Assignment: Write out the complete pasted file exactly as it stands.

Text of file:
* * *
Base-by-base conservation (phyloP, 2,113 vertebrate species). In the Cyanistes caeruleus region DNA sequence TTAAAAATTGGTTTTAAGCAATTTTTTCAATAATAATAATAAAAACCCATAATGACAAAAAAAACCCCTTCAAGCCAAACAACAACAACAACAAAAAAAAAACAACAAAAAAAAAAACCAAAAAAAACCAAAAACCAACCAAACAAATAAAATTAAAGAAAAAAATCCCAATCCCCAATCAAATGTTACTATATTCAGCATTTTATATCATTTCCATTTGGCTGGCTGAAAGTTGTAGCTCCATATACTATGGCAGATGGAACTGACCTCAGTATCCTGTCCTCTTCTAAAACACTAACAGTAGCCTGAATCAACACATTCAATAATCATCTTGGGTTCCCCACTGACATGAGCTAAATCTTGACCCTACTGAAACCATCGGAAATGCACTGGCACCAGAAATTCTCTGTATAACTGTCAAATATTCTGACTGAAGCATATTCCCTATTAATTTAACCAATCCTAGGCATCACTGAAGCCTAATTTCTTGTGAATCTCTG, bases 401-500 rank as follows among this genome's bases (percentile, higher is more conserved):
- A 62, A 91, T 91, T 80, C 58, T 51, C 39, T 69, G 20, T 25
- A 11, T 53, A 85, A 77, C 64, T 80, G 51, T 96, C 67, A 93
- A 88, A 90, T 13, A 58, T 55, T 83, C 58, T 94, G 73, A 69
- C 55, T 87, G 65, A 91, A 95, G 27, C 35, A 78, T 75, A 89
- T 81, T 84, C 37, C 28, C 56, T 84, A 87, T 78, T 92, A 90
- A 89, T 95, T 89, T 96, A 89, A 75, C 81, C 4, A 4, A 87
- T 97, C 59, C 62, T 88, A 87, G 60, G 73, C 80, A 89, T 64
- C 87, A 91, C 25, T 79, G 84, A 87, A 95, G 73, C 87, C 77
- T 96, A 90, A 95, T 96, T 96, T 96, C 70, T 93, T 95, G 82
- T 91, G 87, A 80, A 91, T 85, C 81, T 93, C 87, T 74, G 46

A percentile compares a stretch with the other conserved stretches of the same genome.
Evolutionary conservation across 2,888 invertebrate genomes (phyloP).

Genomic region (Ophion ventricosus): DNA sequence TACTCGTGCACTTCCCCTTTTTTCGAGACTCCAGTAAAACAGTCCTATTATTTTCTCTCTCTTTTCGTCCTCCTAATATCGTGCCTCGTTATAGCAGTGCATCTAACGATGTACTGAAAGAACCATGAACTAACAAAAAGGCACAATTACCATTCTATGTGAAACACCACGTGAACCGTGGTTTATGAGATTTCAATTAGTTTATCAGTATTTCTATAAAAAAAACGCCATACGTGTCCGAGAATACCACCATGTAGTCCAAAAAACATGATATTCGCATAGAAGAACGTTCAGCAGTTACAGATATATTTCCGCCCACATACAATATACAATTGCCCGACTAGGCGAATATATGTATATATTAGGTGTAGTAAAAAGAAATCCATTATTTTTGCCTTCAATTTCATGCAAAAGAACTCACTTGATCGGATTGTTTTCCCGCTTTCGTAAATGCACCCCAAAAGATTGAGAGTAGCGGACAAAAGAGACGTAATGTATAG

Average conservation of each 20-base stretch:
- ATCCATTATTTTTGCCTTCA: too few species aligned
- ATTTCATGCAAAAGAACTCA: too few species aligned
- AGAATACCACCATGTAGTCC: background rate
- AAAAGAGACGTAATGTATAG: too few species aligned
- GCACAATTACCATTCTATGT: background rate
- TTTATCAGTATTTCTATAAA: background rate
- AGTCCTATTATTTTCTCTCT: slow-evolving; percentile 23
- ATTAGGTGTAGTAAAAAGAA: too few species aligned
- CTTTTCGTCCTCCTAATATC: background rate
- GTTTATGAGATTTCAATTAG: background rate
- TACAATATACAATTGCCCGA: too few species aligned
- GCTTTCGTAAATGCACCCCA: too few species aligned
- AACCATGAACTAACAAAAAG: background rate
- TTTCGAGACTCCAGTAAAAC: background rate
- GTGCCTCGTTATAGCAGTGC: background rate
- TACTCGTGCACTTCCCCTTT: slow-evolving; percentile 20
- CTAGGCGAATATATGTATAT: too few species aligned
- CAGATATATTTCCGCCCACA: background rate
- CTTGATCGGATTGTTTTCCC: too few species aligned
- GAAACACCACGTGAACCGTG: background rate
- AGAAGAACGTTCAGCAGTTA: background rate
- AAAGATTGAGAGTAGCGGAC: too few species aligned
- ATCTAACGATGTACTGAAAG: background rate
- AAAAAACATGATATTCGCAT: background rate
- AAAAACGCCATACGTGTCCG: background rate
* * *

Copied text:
Base-by-base conservation (phyloP, 2,113 vertebrate species). In the Cyanistes caeruleus region DNA sequence TTAAAAATTGGTTTTAAGCAATTTTTTCAATAATAATAATAAAAACCCATAATGACAAAAAAAACCCCTTCAAGCCAAACAACAACAACAACAAAAAAAAAACAACAAAAAAAAAAACCAAAAAAAACCAAAAACCAACCAAACAAATAAAATTAAAGAAAAAAATCCCAATCCCCAATCAAATGTTACTATATTCAGCATTTTATATCATTTCCATTTGGCTGGCTGAAAGTTGTAGCTCCATATACTATGGCAGATGGAACTGACCTCAGTATCCTGTCCTCTTCTAAAACACTAACAGTAGCCTGAATCAACACATTCAATAATCATCTTGGGTTCCCCACTGACATGAGCTAAATCTTGACCCTACTGAAACCATCGGAAATGCACTGGCACCAGAAATTCTCTGTATAACTGTCAAATATTCTGACTGAAGCATATTCCCTATTAATTTAACCAATCCTAGGCATCACTGAAGCCTAATTTCTTGTGAATCTCTG, bases 401-500 rank as follows among this genome's bases (percentile, higher is more conserved):
- A 62, A 91, T 91, T 80, C 58, T 51, C 39, T 69, G 20, T 25
- A 11, T 53, A 85, A 77, C 64, T 80, G 51, T 96, C 67, A 93
- A 88, A 90, T 13, A 58, T 55, T 83, C 58, T 94, G 73, A 69
- C 55, T 87, G 65, A 91, A 95, G 27, C 35, A 78, T 75, A 89
- T 81, T 84, C 37, C 28, C 56, T 84, A 87, T 78, T 92, A 90
- A 89, T 95, T 89, T 96, A 89, A 75, C 81, C 4, A 4, A 87
- T 97, C 59, C 62, T 88, A 87, G 60, G 73, C 80, A 89, T 64
- C 87, A 91, C 25, T 79, G 84, A 87, A 95, G 73, C 87, C 77
- T 96, A 90, A 95, T 96, T 96, T 96, C 70, T 93, T 95, G 82
- T 91, G 87, A 80, A 91, T 85, C 81, T 93, C 87, T 74, G 46

A percentile compares a stretch with the other conserved stretches of the same genome.
Evolutionary conservation across 2,888 invertebrate genomes (phyloP).

Genomic region (Ophion ventricosus): DNA sequence TACTCGTGCACTTCCCCTTTTTTCGAGACTCCAGTAAAACAGTCCTATTATTTTCTCTCTCTTTTCGTCCTCCTAATATCGTGCCTCGTTATAGCAGTGCATCTAACGATGTACTGAAAGAACCATGAACTAACAAAAAGGCACAATTACCATTCTATGTGAAACACCACGTGAACCGTGGTTTATGAGATTTCAATTAGTTTATCAGTATTTCTATAAAAAAAACGCCATACGTGTCCGAGAATACCACCATGTAGTCCAAAAAACATGATATTCGCATAGAAGAACGTTCAGCAGTTACAGATATATTTCCGCCCACATACAATATACAATTGCCCGACTAGGCGAATATATGTATATATTAGGTGTAGTAAAAAGAAATCCATTATTTTTGCCTTCAATTTCATGCAAAAGAACTCACTTGATCGGATTGTTTTCCCGCTTTCGTAAATGCACCCCAAAAGATTGAGAGTAGCGGACAAAAGAGACGTAATGTATAG

Average conservation of each 20-base stretch:
- ATCCATTATTTTTGCCTTCA: too few species aligned
- ATTTCATGCAAAAGAACTCA: too few species aligned
- AGAATACCACCATGTAGTCC: background rate
- AAAAGAGACGTAATGTATAG: too few species aligned
- GCACAATTACCATTCTATGT: background rate
- TTTATCAGTATTTCTATAAA: background rate
- AGTCCTATTATTTTCTCTCT: slow-evolving; percentile 23
- ATTAGGTGTAGTAAAAAGAA: too few species aligned
- CTTTTCGTCCTCCTAATATC: background rate
- GTTTATGAGATTTCAATTAG: background rate
- TACAATATACAATTGCCCGA: too few species aligned
- GCTTTCGTAAATGCACCCCA: too few species aligned
- AACCATGAACTAACAAAAAG: background rate
- TTTCGAGACTCCAGTAAAAC: background rate
- GTGCCTCGTTATAGCAGTGC: background rate
- TACTCGTGCACTTCCCCTTT: slow-evolving; percentile 20
- CTAGGCGAATATATGTATAT: too few species aligned
- CAGATATATTTCCGCCCACA: background rate
- CTTGATCGGATTGTTTTCCC: too few species aligned
- GAAACACCACGTGAACCGTG: background rate
- AGAAGAACGTTCAGCAGTTA: background rate
- AAAGATTGAGAGTAGCGGAC: too few species aligned
- ATCTAACGATGTACTGAAAG: background rate
- AAAAAACATGATATTCGCAT: background rate
- AAAAACGCCATACGTGTCCG: background rate